In this issue

Jonathan Tobin: Defending the Right to a Jewish State

Heather Hale: Compliment your kids without giving them big heads

Megan Shauri: 10 ways you are ruining your own happiness

Carolyn Bigda: 8 Best Dividend Stocks for 2015

Kiplinger's Personal Finance editors: 7 Things You Didn't Know About Paying Off Student Loans

Samantha Olson: The Crucial Mistake 55% Of Parents Are Making At Their Baby's Bedtime

Densie Well, Ph.D., R.D. Open your eyes to yellow vegetables

The Kosher Gourmet by Megan Gordon With its colorful cache of purples and oranges and reds, COLLARD GREEN SLAW is a marvelous mood booster --- not to mention just downright delish
April 18, 2014

Rabbi Yonason Goldson: Clarifying one of the greatest philosophical conundrums in theology

Caroline B. Glick: The disappearance of US will

Megan Wallgren: 10 things I've learned from my teenagers

Lizette Borreli: Green Tea Boosts Brain Power, May Help Treat Dementia

John Ericson: Trying hard to be 'positive' but never succeeding? Blame Your Brain

The Kosher Gourmet by Julie Rothman Almondy, flourless torta del re (Italian king's cake), has royal roots, is simple to make, . . . but devour it because it's simply delicious

April 14, 2014

Rabbi Dr Naftali Brawer: Passover frees us from the tyranny of time

Greg Crosby: Passing Over Religion

Eric Schulzke: First degree: How America really recovered from a murder epidemic

Georgia Lee: When love is not enough: Teaching your kids about the realities of adult relationships

Cameron Huddleston: Freebies for Your Lawn and Garden

Gordon Pape: How you can tell if your financial adviser is setting you up for potential ruin

Dana Dovey: Up to 500,000 people die each year from hepatitis C-related liver disease. New Treatment Has Over 90% Success Rate

Justin Caba: Eating Watermelon Can Help Control High Blood Pressure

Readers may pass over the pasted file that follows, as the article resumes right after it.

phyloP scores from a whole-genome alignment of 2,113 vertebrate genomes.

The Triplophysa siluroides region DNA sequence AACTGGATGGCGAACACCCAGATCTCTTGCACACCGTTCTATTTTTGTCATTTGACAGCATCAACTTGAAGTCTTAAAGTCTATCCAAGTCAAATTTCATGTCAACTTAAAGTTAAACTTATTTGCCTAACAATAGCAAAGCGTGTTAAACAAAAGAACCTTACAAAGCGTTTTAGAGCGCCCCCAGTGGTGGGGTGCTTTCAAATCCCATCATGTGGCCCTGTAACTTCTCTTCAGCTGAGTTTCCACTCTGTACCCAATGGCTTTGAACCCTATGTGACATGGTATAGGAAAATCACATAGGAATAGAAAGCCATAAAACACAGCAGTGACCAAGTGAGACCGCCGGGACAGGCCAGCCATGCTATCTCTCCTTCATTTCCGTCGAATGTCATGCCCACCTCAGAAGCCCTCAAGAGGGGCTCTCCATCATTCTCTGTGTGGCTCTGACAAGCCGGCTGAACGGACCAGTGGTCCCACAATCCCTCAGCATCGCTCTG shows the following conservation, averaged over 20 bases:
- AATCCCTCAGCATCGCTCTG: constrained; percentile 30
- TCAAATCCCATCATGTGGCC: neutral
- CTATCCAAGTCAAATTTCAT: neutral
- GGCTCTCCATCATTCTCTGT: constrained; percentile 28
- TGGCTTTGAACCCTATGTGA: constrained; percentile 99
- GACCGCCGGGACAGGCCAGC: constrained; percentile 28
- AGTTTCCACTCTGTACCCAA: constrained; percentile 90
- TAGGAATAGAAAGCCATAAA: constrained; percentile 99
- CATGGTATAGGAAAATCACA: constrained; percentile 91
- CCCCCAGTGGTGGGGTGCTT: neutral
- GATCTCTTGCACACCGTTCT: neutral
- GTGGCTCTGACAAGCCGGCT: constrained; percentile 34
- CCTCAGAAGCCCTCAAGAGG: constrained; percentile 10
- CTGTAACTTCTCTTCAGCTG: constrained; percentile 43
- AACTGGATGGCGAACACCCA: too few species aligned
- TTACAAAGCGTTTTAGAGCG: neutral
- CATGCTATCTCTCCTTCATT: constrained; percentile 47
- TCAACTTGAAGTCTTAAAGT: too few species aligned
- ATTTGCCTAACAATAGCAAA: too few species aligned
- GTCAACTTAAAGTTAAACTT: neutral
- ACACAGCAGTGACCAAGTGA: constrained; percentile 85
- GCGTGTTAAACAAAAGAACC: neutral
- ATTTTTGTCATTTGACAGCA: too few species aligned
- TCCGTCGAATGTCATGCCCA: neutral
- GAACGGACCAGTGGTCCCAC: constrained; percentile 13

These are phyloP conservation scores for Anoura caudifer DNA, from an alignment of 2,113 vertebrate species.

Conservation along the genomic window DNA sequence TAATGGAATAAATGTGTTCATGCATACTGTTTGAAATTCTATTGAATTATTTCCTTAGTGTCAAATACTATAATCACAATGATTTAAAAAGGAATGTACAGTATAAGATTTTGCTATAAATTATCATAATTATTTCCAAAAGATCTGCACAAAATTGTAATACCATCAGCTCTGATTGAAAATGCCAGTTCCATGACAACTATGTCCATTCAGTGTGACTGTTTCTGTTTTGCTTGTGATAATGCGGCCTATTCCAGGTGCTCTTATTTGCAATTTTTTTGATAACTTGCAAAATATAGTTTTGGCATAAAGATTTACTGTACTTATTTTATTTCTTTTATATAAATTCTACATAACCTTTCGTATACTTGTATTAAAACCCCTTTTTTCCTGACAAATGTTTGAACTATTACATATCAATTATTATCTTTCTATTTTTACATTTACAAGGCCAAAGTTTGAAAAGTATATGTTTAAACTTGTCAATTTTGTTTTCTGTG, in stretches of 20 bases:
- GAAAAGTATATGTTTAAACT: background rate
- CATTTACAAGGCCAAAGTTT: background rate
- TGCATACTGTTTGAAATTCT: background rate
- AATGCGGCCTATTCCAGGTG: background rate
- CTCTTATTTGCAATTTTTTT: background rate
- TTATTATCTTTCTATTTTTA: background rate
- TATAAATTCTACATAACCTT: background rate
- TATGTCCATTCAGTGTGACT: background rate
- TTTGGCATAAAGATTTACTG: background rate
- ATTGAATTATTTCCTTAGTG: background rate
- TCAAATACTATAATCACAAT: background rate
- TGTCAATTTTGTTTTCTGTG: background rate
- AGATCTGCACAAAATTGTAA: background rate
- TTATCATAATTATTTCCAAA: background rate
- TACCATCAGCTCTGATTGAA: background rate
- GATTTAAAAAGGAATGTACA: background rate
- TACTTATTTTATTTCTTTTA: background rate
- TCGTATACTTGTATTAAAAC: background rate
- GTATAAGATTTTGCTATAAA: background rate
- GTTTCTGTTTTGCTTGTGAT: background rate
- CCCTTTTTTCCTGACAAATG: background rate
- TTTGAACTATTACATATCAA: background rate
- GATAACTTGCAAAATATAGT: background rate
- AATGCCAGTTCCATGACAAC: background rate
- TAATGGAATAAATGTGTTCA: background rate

The Kosher Gourmet by Joshua E. London and Lou Marmon Don't dare pass over these Pesach picks for Manischewitz!

April 11, 2014

Rabbi Hillel Goldberg: Silence is much more than golden

Caroline B. Glick: Forgetting freedom at Passover

Susan Swann: How to value a child for who he is, not just what he does

Cameron Huddleston: 7 Financial Tasks You Should Tackle Right Now

Sandra Block and Lisa Gerstner: How to Profit From Your Passion

Susan Scutti: A Simple Blood Test Might Soon Diagnose Cancer

Chris Weller: Have A Slow Metabolism? Let Science Speed It Up For You

The Kosher Gourmet by Diane Rossen Worthington Whitefish Terrine: A French take on gefilte fish

April 9, 2014

Jonathan Tobin: Why Did Kerry Lie About Israeli Blame?

Samuel G. Freedman: A resolution 70 years later for a father's unsettling legacy of ashes from Dachau

Jessica Ivins: A resolution 70 years later for a father's unsettling legacy of ashes from Dachau

Kim Giles: Asking for help is not weakness

Kathy Kristof and Barbara Hoch Marcus: 7 Great Growth Israeli Stocks

Matthew Mientka: How Beans, Peas, And Chickpeas Cleanse Bad Cholesterol and Lowers Risk of Heart Disease

Sabrina Bachai: 5 At-Home Treatments For Headaches

The Kosher Gourmet by Daniel Neman Have yourself a matzo ball: The secrets bubby never told you and recipes she could have never imagined

April 8, 2014

Lori Nawyn: At Your Wit's End and Back: Finding Peace

Susan B. Garland and Rachel L. Sheedy: Strategies Married Couples Can Use to Boost Benefits

David Muhlbaum: Smart Tax Deductions Non-Itemizers Can Claim

Jill Weisenberger, M.S., R.D.N., C.D.E : Before You Lose Your Mental Edge

Dana Dovey: Coffee Drinkers Rejoice! Your Cup Of Joe Can Prevent Death From Liver Disease

Chris Weller: Electric 'Thinking Cap' Puts Your Brain Power Into High Gear

The Kosher Gourmet by Marlene Parrish A gift of hazelnuts keeps giving --- for a variety of nutty recipes: Entree, side, soup, dessert

April 4, 2014

Rabbi David Gutterman: The Word for Nothing Means Everything

Charles Krauthammer: Kerry's folly, Chapter 3

Amy Peterson: A life of love: How to build lasting relationships with your children

John Ericson: Older Women: Save Your Heart, Prevent Stroke Don't Drink Diet

John Ericson: Why 50 million Americans will still have spring allergies after taking meds

Cameron Huddleston: Best and Worst Buys of April 2014

Stacy Rapacon: Great Mutual Funds for Young Investors

Sarah Boesveld: Teacher keeps promise to mail thousands of former students letters written by their past selves

The Kosher Gourmet by Sharon Thompson Anyone can make a salad, you say. But can they make a great salad? (SECRETS, TESTED TECHNIQUES + 4 RECIPES, INCLUDING DRESSINGS)

April 2, 2014

Paul Greenberg: Death and joy in the spring

Dan Barry: Should South Carolina Jews be forced to maintain this chimney built by Germans serving the Nazis?

Mayra Bitsko: Save me! An alien took over my child's personality

Frank Clayton: Get happy: 20 scientifically proven happiness activities

Susan Scutti: It's Genetic! Obesity and the 'Carb Breakdown' Gene

Lecia Bushak: Why Hand Sanitizer May Actually Harm Your Health

Stacy Rapacon: Great Funds You Can Own for $500 or Less